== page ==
Posts Tagged ‘Medicare cost savings’

Savings from raising Medicare eligibility age

August 27, 2011

Senator Joseph Lieberman has proposed saving money on Medicare by raising the age of eligibility from 65 to 67, and President Obama has indicated he is open to such a plan.

The red circle represents the annual Medicare budget.  The blue sliver represents the estimated saving to the federal government from Senator Lieberman’s proposal.

If the federal government raised the eligibility age for Medicare from 65 to 67, it would save $5.7 billion in 2014, the Kaiser Family Foundation estimates.  While that is a very large number, it is less than 1 percent of $643.4 billion, the Medicare trustees’ estimate of their budget for 2014.

There is more to the story.  Kaiser Family estimates that the 65-year-olds and 66-year-olds who are no longer eligible for Medicare would spend $3.7 billion of their own money on health insurance premiums and medical bills in 2014, and employers would spend an added $4.5 billion for employees and retirees who are no longer eligible for Medicare.  Since both Medicare and the health insurance exchanges would cover a slightly older and unhealthier population, premiums would go up an estimated $2.4 billion.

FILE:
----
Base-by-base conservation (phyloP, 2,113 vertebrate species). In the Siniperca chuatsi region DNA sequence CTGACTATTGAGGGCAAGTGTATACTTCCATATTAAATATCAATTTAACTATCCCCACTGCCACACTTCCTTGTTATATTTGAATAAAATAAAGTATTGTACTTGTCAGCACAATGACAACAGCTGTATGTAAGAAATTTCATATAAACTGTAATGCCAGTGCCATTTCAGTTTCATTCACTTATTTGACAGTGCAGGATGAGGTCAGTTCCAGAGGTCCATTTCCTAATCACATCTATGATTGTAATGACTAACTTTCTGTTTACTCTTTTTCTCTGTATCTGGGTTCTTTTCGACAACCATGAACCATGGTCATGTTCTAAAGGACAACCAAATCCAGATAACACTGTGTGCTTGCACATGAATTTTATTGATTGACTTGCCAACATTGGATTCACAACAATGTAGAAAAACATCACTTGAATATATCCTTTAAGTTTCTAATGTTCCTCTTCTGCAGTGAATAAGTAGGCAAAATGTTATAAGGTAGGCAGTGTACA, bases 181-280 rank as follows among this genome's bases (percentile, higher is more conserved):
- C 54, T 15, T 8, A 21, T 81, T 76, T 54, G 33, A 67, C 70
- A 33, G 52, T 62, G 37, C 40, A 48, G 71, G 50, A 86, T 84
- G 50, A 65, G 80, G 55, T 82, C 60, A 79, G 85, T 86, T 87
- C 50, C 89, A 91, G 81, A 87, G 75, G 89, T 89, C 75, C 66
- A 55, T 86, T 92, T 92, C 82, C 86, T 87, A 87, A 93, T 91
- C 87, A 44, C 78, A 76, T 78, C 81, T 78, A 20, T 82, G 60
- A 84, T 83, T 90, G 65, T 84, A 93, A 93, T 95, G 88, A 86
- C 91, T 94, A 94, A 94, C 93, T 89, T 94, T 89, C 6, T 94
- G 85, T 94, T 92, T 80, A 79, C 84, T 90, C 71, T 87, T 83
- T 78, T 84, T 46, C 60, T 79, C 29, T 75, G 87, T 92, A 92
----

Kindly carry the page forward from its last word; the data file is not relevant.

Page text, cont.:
The total:  Private individuals and companies would have to spend an added $11.4 billion to offset the $5.7 billion reduction in the government’s Medicare budget.

There’s still more.  A study indicates that once you become eligible for Medicare, your chances of surviving a serious illness improve by 20 percent.

So the only thing that would be accomplished by Senator Lieberman’s proposal is to enable certain politicians to say they’re tough—tough, that is, on the old, sick and vulnerable, not the rich and powerful.

An article in the Fall 2009 issue of the Stanford Social Innovation Review explained the study that showed Medicare reduces the death rate from serious illness.  The original article is behind a pay wall, but I found a copy on an unrelated web site.

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